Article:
When I first started, I would struggle to meditate for more than five minutes at a time. Today, I sit for at least twenty minutes every day. Anyone looking to learn this technique themselves should check out Dr Alan Wallace’s book, The Attention Revolution.
The second technique in my armamentarium against distractibility is dual N-back. I first heard about it in a WIRED magazine article, which suggested it could increase IQ and working memory (WM), which is a cognitive capacity crucial to executive function and attentional control. Subsequent research hasn’t always been able to replicate the IQ results but we can now be fairly confident that WM can be trained (See here and here, for example).
Dual N-back is fairly simple but quickly becomes incredibly difficult. The task involves remembering a sequence of spoken letters and positions of a square on a grid and identifying when a letter or position matches the one that appeared n trials earlier. I’ve never been able to make a regular habit of N-back training, it’s just too hard. I have, however, done three weeks of daily sessions (as per the original study) several times since 2011. Anyone looking to try this can download a free version of the dual-N-back task, here.
The Art of Memory
The final activity that I believe has contributed to my capacity for the kind of sustained, intense focus required for deep work is training in the Art of Memory. Indeed, this is Cal’s preferred hypothesis. As he writes in Deep Work:
“One explanation for this transformation comes from research led by Henry Roediger, who runs the Memory Lab at the University of Washington in Saint Louis. In 2014, Roediger and his collaborators sent a team, equipped with a battery of cognitive tests, to the Extreme Memory Tournament held in San Diego. They wanted to understand what differentiated these elite memorizers from the population at large. “We found that one of the biggest differences between memory athletes and the rest of us is in a cognitive ability that’s not a direct measure of memory at all but of attention,” explained Roediger in a New York Times blog post (emphasis mine). The ability in question is called “attentional control,” and it measures the subjects’ ability to maintain their focus on essential information.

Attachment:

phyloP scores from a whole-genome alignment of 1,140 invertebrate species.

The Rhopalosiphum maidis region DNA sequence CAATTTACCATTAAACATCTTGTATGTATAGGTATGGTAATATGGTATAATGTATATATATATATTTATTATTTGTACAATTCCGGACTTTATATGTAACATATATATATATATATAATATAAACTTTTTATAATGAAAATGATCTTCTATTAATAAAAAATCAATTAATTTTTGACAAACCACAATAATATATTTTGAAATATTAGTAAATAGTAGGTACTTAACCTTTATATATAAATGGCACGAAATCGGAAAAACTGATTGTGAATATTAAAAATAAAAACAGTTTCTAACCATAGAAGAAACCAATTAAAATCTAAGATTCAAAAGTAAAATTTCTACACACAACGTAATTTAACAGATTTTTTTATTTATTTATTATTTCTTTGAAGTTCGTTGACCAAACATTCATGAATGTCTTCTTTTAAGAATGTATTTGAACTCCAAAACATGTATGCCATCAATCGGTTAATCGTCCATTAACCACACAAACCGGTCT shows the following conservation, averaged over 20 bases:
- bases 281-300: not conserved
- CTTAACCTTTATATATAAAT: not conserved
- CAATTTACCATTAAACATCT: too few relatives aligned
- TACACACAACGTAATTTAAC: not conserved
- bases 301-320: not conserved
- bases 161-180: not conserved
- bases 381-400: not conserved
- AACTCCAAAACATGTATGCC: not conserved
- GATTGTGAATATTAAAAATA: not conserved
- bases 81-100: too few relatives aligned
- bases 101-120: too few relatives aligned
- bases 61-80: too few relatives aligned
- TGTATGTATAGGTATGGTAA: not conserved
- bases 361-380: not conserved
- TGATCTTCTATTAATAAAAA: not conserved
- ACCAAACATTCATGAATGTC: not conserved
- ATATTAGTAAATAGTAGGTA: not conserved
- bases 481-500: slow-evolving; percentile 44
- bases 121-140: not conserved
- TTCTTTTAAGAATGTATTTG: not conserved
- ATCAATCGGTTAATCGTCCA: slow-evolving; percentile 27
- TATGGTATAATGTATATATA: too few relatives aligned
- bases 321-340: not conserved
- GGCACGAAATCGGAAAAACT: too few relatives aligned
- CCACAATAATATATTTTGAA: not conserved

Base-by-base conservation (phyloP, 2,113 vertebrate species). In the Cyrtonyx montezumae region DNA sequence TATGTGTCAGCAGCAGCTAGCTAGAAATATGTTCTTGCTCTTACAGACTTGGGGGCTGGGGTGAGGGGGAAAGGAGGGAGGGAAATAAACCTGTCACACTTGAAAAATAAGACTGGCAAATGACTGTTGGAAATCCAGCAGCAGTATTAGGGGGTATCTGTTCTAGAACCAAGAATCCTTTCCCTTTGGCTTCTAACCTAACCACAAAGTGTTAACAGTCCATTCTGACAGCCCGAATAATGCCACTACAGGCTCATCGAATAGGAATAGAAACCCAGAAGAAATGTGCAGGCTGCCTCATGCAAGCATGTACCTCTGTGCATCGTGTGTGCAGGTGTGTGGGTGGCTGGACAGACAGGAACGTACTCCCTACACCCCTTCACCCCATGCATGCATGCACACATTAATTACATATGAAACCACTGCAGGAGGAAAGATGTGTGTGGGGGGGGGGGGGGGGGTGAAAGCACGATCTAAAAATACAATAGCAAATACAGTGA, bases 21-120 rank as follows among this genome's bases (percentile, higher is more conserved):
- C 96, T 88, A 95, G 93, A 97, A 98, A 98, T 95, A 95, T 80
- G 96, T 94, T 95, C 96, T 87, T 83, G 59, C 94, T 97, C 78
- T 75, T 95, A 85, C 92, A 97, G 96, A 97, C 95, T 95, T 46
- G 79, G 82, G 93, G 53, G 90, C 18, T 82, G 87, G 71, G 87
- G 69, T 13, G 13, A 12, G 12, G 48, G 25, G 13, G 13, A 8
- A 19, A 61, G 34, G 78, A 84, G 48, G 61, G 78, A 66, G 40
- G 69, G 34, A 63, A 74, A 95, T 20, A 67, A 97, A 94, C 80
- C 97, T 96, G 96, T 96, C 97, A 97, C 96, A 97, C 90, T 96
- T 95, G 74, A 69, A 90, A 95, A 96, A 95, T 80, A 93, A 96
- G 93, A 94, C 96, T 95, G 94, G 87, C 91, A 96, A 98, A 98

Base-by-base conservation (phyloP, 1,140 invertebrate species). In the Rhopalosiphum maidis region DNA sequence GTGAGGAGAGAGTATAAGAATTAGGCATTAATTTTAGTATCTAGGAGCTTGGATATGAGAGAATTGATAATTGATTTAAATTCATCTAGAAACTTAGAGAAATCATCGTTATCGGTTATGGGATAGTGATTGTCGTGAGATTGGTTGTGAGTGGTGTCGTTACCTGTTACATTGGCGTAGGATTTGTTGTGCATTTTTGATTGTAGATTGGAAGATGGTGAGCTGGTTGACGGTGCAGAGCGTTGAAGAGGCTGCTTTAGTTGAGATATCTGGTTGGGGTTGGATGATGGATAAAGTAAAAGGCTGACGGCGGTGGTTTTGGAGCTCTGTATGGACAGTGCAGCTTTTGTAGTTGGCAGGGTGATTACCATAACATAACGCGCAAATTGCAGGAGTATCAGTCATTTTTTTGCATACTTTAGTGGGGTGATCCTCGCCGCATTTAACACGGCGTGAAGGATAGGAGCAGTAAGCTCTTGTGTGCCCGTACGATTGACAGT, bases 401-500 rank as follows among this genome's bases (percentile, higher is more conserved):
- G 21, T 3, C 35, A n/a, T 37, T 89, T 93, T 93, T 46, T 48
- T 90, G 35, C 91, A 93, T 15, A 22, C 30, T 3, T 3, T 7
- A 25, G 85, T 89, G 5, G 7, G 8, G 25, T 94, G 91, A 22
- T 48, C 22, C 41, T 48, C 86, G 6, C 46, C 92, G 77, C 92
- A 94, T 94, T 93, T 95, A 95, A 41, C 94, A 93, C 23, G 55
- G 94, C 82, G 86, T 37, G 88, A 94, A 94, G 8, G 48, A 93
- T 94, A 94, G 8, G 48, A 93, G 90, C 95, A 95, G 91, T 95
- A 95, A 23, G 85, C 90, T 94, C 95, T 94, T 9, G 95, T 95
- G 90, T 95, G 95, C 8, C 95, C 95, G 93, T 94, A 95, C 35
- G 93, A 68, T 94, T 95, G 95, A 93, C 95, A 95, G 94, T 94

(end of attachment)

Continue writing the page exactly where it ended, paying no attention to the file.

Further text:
The capacity for sustained and intense focus is an essential part of memory training. Here is a simple example: Consider the most common coin in your country. It’s likely that there is a person’s face on one side of this coin. Which way is this person facing, to the left or to the right? Offering an answer is easy, but are you sure? I’ve asked many audiences this question and I generally get a 50/50 split which, of course, indicates that almost everyone is guessing. Even though you’ve seen that coin hundreds, maybe thousands of times over the course of your life, you likely do not remember which way the bust faces. This is because it does not matter how many times we see something, if we aren’t paying attention, we simply will not remember it. In the inimitable words of Sherlock Holmes, those of us unable to rally our attentional resources at will “see but do not observe” and that makes all the difference.
I’m a big fan of Cal’s work. I’ve read all his books and regularly recommend two of them to my friends and students. Being included in his latest book is an honour. It represents a personal victory for me. I believe that my successes can replicated by anyone else willing to sit down, stick with it and focus on their focus.